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Cade Bailey is Tying His Way to the Future

By Bruce Ingram

Photos by Bruce Ingram

Tackle and fly shop outlets typically feature the patterns of well-known fly tyers who have perfected their craft over the course of many decades. But when teenager Cade Bailey first visited Jake’s Bait and Tackle in Winchester, marketing manager Jared Mounts was instantly impressed with the teenager as a person and as a fly tyer.

“Cade stopped in at our store to buy some material and show us some of his flies, and we were just blown away,” Mounts said. “But it just wasn’t the high quality of his flies, it was also his overall passion for fishing and the outdoors. When he showed us pictures of the big smallmouths and trout he’s caught on his flies, Cade was the logical choice to become our in-house fly tyer. I really believe he has a future in the field.”

For this story, I told Bailey, a 14-year-old seventh grade student at Frederick County Middle School, that I would call him after he arrived home from school, but I wasn’t too surprised that when I reached him he was already at a stream and fly fishing for smallmouths.

“Can you hear that splashing sound,” he said over the phone. “They’re really feeding on top, and I can’t stop fishing right now.”

The middle schooler did agree to be interviewed while he cast and told me who his mentors are. One is Nate Liscum, a family friend. “I was talking to Nate and told him that I wanted somebody to take me fly fishing and also teach me how to start tying flies,” Bailey said. “He was so nice to do that, and he also gave me some fly-tying materials and showed me the basics of tying nymphs and dry flies.”

Bailey said that the next step in his development was to spend hours watching YouTube videos on stream bass and trout fishing as well as instructional videos on how to tie various patterns. He was particularly intrigued with topwater flies. About this time, he met Roanoke, Virginia’s Blane Chocklett, one of the country’s best known fly fishermen, guides, and fly tyers. Although Bailey was only able to spend a brief amount of time that day talking with Chocklett at a fishing show, he soon began watching videos of the guide in action and also began trying to imitate Chocklett’s fly tying style.

Interestingly, Chocklett graduated from Lord Botetourt High School in the 1990s, where I taught then and still do, and was in my hunting and fishing club there. I told Bailey that he has the same passion for fly fishing that Chocklett displayed three decades ago. I next asked the youngster what he has learned about tying flies from his mentors, his readings and viewings, and his efforts to construct ever more realistic patterns.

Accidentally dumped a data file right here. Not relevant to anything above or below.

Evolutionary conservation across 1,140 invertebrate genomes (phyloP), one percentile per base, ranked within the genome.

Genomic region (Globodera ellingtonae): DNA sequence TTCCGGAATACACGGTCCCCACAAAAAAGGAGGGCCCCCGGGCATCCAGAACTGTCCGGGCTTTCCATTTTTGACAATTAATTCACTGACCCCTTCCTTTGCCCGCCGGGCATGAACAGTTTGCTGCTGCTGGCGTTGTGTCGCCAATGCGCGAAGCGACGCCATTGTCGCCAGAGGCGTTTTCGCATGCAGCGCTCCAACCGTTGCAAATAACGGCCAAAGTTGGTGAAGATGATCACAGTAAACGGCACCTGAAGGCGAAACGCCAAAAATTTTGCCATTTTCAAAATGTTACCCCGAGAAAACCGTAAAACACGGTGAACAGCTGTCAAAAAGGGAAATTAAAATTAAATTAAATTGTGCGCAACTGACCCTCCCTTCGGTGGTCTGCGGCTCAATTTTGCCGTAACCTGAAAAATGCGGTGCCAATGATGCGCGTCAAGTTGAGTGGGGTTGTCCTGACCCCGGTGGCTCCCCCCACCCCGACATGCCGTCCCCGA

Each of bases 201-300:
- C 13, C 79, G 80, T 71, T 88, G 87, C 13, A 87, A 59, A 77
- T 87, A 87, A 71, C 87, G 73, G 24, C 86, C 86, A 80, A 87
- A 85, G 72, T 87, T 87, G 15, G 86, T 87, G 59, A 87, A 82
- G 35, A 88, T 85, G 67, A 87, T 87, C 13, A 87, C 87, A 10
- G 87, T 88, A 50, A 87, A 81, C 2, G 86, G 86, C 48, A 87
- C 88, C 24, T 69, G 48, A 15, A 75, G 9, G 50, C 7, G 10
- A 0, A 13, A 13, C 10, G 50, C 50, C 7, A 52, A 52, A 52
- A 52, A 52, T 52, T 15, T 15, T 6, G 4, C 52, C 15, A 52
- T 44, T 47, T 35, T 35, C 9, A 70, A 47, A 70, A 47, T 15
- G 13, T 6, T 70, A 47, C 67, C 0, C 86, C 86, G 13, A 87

A tray holding a wide variety of colorful flies.

Cade Bailey has learned to tie a wide variety of patterns.

“I think I learn best from trial and error—making mistakes, learning from them, and then correcting them,” he said. “Wrapping a fly correctly is really hard to learn. Two of my early mistakes were tying heads and tails with too much thread. Then I struggled with choosing the right size hook to match the size of the fly. If your hook is too big for your fly, then you won’t get realistic action and you won’t catch fish.

“Also, if your hook is too small, you’ll catch too many small fish, which is not what I’m after. The whole fly has to be balanced and that was hard for me to learn. One more thing that was hard to learn was that I needed to stop crowding the hook eye with material. If you cover up the hook eye, the whole thing is ruined because you can’t work the fly right.”

The Winchester resident also credits Liscum with showing him how to correctly “whip finish” a fly just right so it is perfectly balanced—another aspect that he struggled with initially. Impressively, four years after Bailey began tying flies, his patterns are being sold.

One of the patterns that the middle schooler is most proud of is his cicada creation. “I tie the Cade’s Cicada with a rattle inside and when it moves, the rattle makes sort of a buzzing sound just like real cicadas make,” he told me. “The fly is my favorite one to use during bug season on our rivers. That’s when the bass are really looking to feed on the surface because the cicadas are always dying and falling into the water.”

Bailey operates his own business, Dead Drift Fishing, and won the prize for Outstanding Business Knowledge and Interview at the 2023 Winchester Children’s Business Fair. Bailey has become a regular at fishing shows around Virginia. I asked him what his next goals are regarding fly tying and fly fishing?

“I don’t want to become a professional guide,” he said. “But I do want to learn how to catch really big bass and trout on flies. Mostly, I want to be described as ‘somebody who ties pretty good flies.’”

  • March 12, 2024